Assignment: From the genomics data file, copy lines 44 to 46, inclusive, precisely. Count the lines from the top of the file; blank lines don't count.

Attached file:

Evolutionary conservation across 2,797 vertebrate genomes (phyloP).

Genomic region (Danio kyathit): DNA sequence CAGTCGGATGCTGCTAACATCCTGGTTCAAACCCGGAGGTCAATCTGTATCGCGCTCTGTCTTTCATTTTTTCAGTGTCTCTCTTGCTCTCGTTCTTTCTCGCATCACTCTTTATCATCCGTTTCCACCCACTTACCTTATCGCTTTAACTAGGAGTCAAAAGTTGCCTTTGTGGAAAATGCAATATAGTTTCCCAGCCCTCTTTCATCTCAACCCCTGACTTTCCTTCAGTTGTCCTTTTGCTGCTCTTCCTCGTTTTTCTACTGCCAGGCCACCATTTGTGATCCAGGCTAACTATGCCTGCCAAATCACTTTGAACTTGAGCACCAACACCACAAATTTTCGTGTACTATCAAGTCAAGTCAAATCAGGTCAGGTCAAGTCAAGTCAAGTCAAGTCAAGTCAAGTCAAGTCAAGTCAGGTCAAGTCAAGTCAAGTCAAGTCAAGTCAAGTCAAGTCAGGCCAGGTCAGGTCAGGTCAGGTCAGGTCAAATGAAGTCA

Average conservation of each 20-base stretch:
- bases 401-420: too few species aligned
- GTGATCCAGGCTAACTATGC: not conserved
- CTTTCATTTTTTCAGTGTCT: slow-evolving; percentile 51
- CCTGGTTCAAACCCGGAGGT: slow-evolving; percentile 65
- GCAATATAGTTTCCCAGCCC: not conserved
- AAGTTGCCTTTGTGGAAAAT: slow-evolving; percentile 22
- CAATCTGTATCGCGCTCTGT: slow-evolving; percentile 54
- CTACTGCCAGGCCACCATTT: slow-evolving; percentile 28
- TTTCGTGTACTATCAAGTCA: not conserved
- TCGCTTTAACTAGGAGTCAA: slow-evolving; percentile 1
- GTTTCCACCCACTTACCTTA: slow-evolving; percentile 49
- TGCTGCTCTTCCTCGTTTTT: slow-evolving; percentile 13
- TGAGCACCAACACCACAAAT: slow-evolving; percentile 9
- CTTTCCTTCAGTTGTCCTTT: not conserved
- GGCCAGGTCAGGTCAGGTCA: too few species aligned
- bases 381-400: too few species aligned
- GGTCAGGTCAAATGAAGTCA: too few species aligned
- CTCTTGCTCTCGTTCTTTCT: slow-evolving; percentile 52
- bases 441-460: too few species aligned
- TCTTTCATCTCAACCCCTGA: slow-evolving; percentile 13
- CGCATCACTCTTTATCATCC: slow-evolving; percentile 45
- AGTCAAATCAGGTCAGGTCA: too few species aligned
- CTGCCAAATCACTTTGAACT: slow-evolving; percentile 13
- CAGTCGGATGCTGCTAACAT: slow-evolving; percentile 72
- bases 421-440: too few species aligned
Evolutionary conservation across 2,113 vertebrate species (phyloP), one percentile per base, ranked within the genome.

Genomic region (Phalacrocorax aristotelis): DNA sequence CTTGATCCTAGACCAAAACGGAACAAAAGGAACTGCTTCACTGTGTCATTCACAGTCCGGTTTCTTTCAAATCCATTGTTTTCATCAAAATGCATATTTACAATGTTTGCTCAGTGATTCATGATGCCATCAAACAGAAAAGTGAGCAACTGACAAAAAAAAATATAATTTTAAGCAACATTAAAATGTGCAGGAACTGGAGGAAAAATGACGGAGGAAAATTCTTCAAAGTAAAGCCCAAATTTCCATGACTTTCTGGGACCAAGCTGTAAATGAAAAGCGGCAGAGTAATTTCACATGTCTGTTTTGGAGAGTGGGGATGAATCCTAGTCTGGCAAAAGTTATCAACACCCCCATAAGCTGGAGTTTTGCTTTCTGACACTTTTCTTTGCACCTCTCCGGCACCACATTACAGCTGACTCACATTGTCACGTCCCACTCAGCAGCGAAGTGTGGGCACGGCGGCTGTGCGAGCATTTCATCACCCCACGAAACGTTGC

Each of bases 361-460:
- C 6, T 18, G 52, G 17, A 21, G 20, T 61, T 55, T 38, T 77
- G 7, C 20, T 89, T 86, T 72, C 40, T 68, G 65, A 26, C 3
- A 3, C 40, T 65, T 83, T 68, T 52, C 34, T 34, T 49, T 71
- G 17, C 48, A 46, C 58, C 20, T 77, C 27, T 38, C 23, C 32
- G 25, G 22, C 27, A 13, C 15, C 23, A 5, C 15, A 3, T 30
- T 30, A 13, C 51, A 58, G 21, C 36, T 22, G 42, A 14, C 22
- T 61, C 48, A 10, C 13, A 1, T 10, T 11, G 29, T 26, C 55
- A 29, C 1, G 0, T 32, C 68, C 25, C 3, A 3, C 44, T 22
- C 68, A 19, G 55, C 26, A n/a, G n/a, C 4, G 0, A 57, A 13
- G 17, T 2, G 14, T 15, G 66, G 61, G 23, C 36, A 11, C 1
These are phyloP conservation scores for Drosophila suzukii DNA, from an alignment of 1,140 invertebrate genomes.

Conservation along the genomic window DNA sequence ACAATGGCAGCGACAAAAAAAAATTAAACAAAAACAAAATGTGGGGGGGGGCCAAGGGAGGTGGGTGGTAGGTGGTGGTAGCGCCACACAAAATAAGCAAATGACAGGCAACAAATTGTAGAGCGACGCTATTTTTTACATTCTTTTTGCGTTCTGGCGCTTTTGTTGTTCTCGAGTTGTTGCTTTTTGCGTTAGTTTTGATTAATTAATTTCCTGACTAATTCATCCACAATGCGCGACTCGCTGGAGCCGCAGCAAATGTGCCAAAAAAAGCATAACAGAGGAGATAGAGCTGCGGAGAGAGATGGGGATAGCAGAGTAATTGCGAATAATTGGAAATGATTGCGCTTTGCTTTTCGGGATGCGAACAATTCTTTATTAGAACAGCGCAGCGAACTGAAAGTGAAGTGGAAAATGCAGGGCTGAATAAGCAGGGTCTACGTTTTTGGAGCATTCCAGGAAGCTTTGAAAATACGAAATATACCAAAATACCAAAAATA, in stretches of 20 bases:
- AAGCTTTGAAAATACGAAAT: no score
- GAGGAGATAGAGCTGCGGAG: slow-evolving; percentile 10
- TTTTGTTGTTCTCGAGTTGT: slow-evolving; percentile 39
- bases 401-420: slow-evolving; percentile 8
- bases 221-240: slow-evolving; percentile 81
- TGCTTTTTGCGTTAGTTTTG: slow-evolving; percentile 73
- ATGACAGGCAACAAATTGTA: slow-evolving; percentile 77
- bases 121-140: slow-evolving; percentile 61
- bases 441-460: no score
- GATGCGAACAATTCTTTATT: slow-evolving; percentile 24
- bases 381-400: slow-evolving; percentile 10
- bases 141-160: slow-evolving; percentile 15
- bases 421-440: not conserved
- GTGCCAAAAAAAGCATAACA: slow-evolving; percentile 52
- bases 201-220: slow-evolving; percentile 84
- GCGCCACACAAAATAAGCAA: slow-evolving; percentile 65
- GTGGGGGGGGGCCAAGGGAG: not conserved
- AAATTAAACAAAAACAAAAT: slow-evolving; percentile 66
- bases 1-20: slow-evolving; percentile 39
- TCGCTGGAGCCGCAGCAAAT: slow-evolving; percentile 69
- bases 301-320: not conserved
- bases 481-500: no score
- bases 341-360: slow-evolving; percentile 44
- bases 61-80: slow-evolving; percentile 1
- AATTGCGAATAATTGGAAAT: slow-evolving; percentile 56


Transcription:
- AAGCTTTGAAAATACGAAAT: no score
- GAGGAGATAGAGCTGCGGAG: slow-evolving; percentile 10
- TTTTGTTGTTCTCGAGTTGT: slow-evolving; percentile 39